During the Old Kingdom hieroglyphic writing scribes threw away 1/64 units within a 6-term binary notation named Horus-Eye. Around 1950 BCE the Akhmim Wooden Tablet (AWT) reported a hekat unity system solving the Old Kingdom round-off problem. Corrected volume units added back missing 1/64 units. Within the corrected notation multiplication of 400-hekat, 100-hekat, 4-hekat and 1-hekat substituted two classes of hekat units, one hekat = (64/64) (defined in the AWT and RMP 47) calculated binary quotients (Q/64) and scaled Egyptian fraction remainders (5R/n)ro; and one hekat = 320 ro (in RMP 35-38).

Concerning hekat arithmetic details, the AWT discuss the hekat unity. The unity was partitioned by rational numbers. Multiplication and division answers recorded binary quotients and scaled (5R/n)ro Egyptian fraction remainders, hekat units as 1/10 (hinu), 1/64 (dja), 1/320 (ro), and other units within modified quotients and remainders. The secondary hekat system converted m/n to integer quotients and non-scaled Egyptian fraction remainders written as m/n ”name”. For example, Ahmes created 1/10 units writing m = 10 and n= 3 by using the expression 10/3 hin, meaning (3 + 1/3)hin.

The AWT’s binary quotient and Egyptian fraction partitions were proven by multiplying each quotient and remainder answer by the initial divisor. The exact proof calculation returned each quotient and scaled remainder answer to an initial (64/64) unity value. The AWT proof may be the first proof recorded in Western math history. Ahmes applied the proof methid in RMP 35-38, 320 ro problems.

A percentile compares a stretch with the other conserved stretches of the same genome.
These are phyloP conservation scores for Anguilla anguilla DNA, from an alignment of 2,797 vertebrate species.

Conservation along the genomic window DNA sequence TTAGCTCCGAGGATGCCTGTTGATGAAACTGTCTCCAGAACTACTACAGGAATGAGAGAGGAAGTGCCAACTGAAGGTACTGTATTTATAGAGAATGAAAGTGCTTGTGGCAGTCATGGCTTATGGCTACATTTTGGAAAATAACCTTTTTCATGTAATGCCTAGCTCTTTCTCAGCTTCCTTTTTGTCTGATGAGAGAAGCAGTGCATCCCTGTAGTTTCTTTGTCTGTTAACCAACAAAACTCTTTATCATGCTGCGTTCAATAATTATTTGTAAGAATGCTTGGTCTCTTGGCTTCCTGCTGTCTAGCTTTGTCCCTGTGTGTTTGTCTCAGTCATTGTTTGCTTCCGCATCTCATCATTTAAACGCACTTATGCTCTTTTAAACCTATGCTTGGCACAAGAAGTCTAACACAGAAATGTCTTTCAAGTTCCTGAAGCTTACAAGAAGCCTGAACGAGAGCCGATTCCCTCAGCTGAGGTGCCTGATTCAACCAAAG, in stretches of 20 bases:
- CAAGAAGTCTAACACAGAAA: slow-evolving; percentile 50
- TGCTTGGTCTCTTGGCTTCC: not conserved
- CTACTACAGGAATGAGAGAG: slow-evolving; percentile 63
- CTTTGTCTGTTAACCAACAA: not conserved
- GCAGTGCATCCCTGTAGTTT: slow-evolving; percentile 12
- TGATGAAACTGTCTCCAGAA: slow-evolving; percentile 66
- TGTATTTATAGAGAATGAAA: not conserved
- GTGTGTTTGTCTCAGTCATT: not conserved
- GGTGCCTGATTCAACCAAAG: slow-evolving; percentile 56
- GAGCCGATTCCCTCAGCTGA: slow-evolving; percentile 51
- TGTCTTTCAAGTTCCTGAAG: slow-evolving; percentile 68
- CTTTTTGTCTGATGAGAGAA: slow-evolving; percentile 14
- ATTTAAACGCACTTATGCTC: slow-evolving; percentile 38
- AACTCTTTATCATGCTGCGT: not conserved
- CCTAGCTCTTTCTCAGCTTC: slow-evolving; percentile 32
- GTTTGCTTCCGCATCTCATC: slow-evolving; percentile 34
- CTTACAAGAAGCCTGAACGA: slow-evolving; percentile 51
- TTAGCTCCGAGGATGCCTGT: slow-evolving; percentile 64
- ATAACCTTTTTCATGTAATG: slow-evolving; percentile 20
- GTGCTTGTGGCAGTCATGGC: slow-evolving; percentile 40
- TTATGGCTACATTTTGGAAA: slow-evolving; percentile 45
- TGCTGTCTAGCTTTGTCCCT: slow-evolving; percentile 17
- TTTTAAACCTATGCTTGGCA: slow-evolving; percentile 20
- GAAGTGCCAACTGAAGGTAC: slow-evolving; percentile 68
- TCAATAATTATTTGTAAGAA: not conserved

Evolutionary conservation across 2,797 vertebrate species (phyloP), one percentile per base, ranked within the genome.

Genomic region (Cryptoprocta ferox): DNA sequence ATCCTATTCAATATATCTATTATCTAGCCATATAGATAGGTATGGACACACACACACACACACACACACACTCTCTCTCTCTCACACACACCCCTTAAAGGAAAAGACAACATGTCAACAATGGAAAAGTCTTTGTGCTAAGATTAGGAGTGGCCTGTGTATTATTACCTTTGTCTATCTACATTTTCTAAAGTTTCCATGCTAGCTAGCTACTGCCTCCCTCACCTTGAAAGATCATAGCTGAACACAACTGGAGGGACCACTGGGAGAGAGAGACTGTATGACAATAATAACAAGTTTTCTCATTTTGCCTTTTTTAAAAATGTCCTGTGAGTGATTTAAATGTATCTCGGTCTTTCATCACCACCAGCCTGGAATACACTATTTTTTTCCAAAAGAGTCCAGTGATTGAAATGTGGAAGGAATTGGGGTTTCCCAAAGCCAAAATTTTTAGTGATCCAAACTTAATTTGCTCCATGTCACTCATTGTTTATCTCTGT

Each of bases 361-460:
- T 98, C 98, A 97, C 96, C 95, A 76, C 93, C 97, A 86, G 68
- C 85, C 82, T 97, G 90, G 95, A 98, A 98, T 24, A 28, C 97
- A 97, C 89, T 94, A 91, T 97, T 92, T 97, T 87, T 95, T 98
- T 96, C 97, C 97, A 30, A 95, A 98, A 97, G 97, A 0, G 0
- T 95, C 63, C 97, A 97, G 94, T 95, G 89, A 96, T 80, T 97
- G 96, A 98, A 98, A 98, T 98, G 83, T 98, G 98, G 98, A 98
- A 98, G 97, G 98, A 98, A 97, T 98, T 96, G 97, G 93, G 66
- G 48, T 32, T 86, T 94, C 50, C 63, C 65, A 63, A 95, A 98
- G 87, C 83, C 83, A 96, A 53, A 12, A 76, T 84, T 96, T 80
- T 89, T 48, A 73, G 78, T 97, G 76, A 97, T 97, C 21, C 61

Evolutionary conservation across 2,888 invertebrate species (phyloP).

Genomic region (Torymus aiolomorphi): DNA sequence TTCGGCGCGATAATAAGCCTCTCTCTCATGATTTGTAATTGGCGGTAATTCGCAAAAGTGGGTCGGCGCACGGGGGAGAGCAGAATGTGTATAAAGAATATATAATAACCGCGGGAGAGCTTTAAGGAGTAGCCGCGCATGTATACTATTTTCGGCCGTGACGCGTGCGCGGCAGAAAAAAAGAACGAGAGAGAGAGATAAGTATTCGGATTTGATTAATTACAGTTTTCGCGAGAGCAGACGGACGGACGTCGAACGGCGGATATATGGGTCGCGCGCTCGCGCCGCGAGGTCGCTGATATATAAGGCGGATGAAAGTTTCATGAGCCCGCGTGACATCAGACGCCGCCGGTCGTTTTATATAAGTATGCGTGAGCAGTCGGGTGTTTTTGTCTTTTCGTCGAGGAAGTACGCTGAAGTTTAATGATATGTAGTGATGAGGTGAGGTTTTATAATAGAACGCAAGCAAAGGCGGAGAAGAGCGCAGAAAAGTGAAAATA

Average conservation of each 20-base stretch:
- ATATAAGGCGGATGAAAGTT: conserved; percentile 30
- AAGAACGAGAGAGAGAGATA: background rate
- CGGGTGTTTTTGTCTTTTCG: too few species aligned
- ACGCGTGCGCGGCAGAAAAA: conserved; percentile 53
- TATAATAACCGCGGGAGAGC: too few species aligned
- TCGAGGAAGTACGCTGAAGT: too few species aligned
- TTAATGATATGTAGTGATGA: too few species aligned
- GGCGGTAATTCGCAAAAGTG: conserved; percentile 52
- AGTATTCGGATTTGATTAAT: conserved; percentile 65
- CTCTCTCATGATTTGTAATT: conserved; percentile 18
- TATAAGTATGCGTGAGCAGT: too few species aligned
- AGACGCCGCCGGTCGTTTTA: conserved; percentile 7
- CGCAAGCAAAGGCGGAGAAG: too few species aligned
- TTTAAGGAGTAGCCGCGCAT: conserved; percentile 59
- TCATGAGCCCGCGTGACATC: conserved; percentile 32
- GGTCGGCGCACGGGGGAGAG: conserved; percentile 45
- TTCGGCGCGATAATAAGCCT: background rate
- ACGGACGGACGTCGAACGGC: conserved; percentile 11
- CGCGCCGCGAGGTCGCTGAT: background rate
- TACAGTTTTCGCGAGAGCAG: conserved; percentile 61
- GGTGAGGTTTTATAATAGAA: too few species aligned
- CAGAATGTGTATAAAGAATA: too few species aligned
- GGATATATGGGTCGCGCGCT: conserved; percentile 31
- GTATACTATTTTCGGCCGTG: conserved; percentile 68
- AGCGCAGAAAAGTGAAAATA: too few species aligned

Length and area units (cubits, khet, setat and mh) were partitioned into 1/8 setat quotients and mh (1 cubit by 100 cubit strips) remainders. RMP 53, 54, and 55 discuss Ahmes’ geometry and associated arithmetic.

The Reisner Papyrus(RP), circa 1800 BCE, defines a labor efficiency division by 10 quotient and unscaled remainder rate. The RMP’s first six problems used the RP division by 10 method. The RMP is one of several texts that confirm the scribal use of a second form of quotient and remainder arithmetic. Modern historians, going beyond 1920’s additive transliteration limitations, by considering meta Egyptian fractions, agree with the RP method, and other forms of meta (unified) Egyptian fraction mathematics.

A second purpose of the Egyptian fraction notation exactly solved one and two variable first degree algebra problems. Rational number answers were written into integer quotients and Egyptian fraction remainders. The Rhind Mathematical Papyrus (RMP) and the Berlin Papyrus cite several problems and solutions, each with hard-to-read intermediate steps reaching Egyptian fraction answers.

A third purpose of the Egyptian fraction notation created a commodity and metal based monetary system. The system is outlined by Mahmoud Ezzamel using modern accounting methods. Yet, Ezzamel fairly parses the four Heqanakht Papers by discussing two absentee landlords’ production and management considerations of profit written in ancient Egyptian fractions.

A fourth purpose of the Egyptian fraction notation that generally converted rational numbers to optimized, but not optimal, unit fraction series. The RMP 2/n table was written by Ahmes in 1650 BCE. Translators assumed that Ahmes had intuitively used ’red auxiliary’ multiples to write optimized, but not optimal, unit fraction series. When the RMP was first published in 1879, historians began the task of breaking the 2/n table code, a project that was not completed until 2005. The earliest nearly successful code breaking effort was published by F. Hultsch in 1895. With E.M. Bruins confirming Hultsch’s aliquot part approach in 1944. Today F. Hultsch and E.M. Bruins are honored by the Hultsch-Bruins method.

Returning to the 1650 BCE and the Rhind Mathematical Papyrus it began with a 2/n table. A 200 year older text, the Egyptian Mathematical Leather Roll (EMLR) was a student’s introduction to the 2/n table subject. A student converted 26 rational numbers to non-optimal Egyptian fraction series. The EMLR converted rational numbers such as 1/8 by using multiples 3/3, 5/5 and 25/25. Two out-of order series are also discussed on EMLR.